In with the old and out with the new

The Supreme Court recently considered the rules on implying terms into contracts. As arguments about implied terms are such a common feature of contractual disputes, the judgment is likely to be of interest to all commercial parties. The key points are:

A term should only be implied into a contract where this is (1) necessary to give business efficacy to the contract or (2) so obvious that it goes without saying.

  • These are alternative tests: it is not necessary to satisfy both of them. However, it will be a rare case where one test is satisfied and the other is not.
  • It is not sufficient to show that the proposed implied term is fair or reasonable, or that the parties would have agreed to the implied term if it had been suggested to them.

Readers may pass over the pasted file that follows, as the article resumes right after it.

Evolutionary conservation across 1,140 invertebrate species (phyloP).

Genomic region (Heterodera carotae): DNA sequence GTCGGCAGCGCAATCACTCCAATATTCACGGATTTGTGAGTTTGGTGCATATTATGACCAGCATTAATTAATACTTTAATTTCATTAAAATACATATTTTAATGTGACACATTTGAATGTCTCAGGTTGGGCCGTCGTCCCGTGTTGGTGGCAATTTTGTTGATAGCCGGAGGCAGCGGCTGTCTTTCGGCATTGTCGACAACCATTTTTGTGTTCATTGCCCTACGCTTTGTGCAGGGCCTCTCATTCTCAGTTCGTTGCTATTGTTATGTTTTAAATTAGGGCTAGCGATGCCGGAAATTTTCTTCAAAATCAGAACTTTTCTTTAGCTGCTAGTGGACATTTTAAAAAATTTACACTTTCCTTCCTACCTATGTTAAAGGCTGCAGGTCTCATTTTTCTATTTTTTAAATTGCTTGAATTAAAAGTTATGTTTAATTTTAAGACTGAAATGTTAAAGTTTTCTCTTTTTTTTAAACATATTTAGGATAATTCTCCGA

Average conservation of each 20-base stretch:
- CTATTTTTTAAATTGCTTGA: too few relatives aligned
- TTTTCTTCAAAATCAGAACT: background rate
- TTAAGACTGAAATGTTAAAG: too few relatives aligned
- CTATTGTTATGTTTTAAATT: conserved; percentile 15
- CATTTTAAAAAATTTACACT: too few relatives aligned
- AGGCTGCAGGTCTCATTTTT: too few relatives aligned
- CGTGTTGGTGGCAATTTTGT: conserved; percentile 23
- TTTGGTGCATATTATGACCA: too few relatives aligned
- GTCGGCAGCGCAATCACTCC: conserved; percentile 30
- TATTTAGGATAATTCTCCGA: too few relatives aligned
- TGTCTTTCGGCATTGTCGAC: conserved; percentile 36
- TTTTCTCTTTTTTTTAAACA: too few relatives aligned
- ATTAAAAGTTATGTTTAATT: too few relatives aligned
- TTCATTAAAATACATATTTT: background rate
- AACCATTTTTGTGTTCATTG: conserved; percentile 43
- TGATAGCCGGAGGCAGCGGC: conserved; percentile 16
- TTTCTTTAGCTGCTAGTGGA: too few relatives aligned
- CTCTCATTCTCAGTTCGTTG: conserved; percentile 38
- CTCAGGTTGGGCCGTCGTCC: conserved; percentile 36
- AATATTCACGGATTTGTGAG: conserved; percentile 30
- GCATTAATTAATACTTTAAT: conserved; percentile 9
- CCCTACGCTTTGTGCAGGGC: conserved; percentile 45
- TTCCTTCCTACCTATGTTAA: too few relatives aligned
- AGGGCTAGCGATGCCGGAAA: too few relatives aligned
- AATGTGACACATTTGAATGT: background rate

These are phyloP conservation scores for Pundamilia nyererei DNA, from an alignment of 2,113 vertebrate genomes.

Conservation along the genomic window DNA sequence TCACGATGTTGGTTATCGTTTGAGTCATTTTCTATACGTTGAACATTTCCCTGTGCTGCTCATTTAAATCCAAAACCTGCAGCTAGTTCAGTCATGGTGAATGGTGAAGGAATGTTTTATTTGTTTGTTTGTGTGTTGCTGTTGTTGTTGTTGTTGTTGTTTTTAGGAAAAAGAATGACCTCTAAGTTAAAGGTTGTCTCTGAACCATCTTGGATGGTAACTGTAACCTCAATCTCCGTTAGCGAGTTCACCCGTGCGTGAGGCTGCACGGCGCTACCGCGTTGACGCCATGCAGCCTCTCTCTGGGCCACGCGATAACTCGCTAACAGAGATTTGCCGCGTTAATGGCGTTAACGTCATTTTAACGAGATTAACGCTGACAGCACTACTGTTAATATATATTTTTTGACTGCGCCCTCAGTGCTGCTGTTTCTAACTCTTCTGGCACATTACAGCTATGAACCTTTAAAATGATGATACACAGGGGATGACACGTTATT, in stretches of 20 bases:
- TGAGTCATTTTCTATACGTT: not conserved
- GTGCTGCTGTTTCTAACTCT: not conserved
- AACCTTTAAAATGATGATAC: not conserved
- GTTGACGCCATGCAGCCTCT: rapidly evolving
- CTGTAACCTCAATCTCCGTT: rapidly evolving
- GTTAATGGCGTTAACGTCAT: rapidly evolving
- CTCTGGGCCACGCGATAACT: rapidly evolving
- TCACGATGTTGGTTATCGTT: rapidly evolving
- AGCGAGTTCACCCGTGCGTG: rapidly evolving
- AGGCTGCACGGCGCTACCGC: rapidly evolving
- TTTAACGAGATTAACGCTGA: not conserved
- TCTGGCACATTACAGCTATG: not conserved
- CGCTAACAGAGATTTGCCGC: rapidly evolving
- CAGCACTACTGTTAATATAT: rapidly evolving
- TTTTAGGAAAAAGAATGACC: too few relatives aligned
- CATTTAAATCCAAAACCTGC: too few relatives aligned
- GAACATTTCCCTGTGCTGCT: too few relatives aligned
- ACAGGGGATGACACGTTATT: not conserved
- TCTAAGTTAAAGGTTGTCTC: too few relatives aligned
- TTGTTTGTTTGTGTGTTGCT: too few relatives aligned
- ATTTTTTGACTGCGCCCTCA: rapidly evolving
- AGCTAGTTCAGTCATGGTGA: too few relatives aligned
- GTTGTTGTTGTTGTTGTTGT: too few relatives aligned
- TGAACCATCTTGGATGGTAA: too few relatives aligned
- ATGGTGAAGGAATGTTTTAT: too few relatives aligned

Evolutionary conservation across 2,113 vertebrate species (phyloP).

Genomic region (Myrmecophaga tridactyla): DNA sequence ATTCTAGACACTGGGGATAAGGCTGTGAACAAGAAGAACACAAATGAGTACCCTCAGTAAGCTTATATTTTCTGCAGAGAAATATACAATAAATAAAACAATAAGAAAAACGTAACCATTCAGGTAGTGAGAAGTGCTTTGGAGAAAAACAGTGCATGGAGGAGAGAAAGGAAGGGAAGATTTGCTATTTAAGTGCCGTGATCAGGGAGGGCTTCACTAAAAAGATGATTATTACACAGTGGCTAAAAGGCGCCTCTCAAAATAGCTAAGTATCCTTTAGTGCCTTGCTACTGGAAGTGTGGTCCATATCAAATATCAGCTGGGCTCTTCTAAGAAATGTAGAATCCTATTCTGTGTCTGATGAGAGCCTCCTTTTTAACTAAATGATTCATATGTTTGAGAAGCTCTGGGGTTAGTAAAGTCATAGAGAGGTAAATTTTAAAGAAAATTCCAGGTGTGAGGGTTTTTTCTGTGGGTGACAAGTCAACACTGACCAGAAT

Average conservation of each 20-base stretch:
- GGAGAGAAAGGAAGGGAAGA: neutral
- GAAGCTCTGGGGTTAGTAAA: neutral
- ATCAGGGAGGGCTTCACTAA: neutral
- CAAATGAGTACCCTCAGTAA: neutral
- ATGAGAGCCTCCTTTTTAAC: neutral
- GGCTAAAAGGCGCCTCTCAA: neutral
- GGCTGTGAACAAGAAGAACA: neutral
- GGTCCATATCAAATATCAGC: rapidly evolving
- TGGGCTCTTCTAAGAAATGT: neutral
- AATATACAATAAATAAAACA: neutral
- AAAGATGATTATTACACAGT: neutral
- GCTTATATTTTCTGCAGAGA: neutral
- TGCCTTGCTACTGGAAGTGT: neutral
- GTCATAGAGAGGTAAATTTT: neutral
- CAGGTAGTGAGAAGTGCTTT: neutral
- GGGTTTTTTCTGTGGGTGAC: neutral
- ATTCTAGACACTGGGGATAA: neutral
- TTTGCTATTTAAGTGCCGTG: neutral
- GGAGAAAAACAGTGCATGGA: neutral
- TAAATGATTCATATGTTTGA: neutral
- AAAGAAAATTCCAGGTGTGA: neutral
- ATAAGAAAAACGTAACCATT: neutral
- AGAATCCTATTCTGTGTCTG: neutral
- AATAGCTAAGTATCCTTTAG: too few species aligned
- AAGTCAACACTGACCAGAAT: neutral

• The question of whether a term should be implied should be determined as at the date of the contract. Hindsight should not be applied.
  • No term can be implied into a contract if it contradicts an express term.
  • Terms are less likely to be implied in lengthy and detailed contracts, which have been entered into by sophisticated parties with the benefit of legal advice.

This is a marked departure from the approach taken by the Privy Council in Attorney General of Belize v Belize Telecom Ltd [2009] 1 WLR 1988. Lord Hoffmann’s judgment in that case should no longer be regarded as authoritative.